Situs inversus viscerum
MedGen UID:
52359
Concept ID:
C0037221
Congenital Abnormality
A left-right reversal (or \
Infertility
MedGen UID:
43876
Concept ID:
C0021359
Finding
Infertility means not being able to become pregnant after a year of trying. If a woman can get pregnant but keeps having miscarriages or stillbirths, that's also called infertility. Infertility is fairly common. After one year of having unprotected sex, about 15 percent of couples are unable to get pregnant. About a third of the time, infertility can be traced to the woman. In another third of cases, it is because of the man. The rest of the time, it is because of both partners or no cause can be found. There are treatments that are specifically for men or for women. Some involve both partners. Drugs or surgery are common treatments. Happily, many couples treated for infertility go on to have babies. NIH: National Institute of Child Health and Human Development.
Recurrent otitis media
MedGen UID:
155436
Concept ID:
C0747085
Disease or Syndrome
Increased susceptibility to otitis media, as manifested by recurrent episodes of otitis media.
Bronchiectasis
MedGen UID:
14234
Concept ID:
C0006267
Disease or Syndrome
Persistent abnormal dilatation of the bronchi.
Primary ciliary dyskinesia
MedGen UID:
3467
Concept ID:
C0008780
Disease or Syndrome
Primary ciliary dyskinesia (PCD) is associated with situs abnormalities, abnormal sperm motility, and abnormal ciliary structure and function that result in retention of mucus and bacteria in the respiratory tract leading to chronic otosinopulmonary disease. More than 75% of full-term neonates with PCD have ‘neonatal respiratory distress’ requiring supplemental oxygen for days to weeks. Chronic airway infection, apparent in early childhood, results in bronchiectasis that is almost uniformly present in adulthood. Nasal congestion and sinus infections, apparent in early childhood, persist through adulthood. Chronic/recurrent ear infection, apparent in most young children, can be associated with transient or later irreversible hearing loss. Situs inversus totalis (mirror-image reversal of all visceral organs with no apparent physiologic consequences) is present in 40%-50% of individuals with PCD; heterotaxy (discordance of right and left patterns of ordinarily asymmetric structures that can be associated with significant malformations) is present in approximately 12%. Virtually all males with PCD are infertile as a result of abnormal sperm motility.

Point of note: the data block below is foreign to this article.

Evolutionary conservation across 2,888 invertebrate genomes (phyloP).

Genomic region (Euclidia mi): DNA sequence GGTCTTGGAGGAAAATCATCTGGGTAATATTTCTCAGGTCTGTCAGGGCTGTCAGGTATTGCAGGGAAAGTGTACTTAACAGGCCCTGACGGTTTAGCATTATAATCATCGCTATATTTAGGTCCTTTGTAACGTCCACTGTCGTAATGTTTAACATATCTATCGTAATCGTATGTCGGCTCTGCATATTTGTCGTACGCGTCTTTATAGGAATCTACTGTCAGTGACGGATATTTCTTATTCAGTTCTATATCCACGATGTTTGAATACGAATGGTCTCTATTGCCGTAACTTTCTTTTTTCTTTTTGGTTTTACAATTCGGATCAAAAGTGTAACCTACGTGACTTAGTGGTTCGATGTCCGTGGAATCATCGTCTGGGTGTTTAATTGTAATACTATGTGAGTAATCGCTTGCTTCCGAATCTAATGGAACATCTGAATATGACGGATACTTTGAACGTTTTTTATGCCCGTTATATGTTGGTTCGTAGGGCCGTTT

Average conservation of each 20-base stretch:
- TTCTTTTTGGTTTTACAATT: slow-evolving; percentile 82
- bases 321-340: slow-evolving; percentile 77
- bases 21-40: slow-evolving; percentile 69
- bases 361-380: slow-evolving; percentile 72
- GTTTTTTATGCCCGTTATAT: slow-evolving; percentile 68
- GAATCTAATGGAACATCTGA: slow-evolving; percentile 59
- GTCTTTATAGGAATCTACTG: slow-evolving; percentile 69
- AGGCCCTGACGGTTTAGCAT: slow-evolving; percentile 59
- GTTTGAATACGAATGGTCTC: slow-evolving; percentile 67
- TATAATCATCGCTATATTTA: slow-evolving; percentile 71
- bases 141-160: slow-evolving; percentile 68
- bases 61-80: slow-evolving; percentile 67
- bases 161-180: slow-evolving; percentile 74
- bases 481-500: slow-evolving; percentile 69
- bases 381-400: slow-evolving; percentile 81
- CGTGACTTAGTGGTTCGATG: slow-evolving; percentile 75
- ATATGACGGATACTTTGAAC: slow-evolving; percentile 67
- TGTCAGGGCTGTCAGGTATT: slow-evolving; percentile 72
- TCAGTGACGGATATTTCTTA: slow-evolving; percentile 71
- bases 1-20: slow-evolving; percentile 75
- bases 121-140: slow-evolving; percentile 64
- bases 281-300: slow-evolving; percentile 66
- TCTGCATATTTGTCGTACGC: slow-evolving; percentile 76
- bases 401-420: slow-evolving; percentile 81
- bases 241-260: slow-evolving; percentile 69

Recurrent bronchitis
MedGen UID:
148159
Concept ID:
C0741796
Disease or Syndrome
An increased susceptibility to bronchitis as manifested by a history of recurrent bronchitis.
Absent inner dynein arms
MedGen UID:
868589
Concept ID:
C4022988
Finding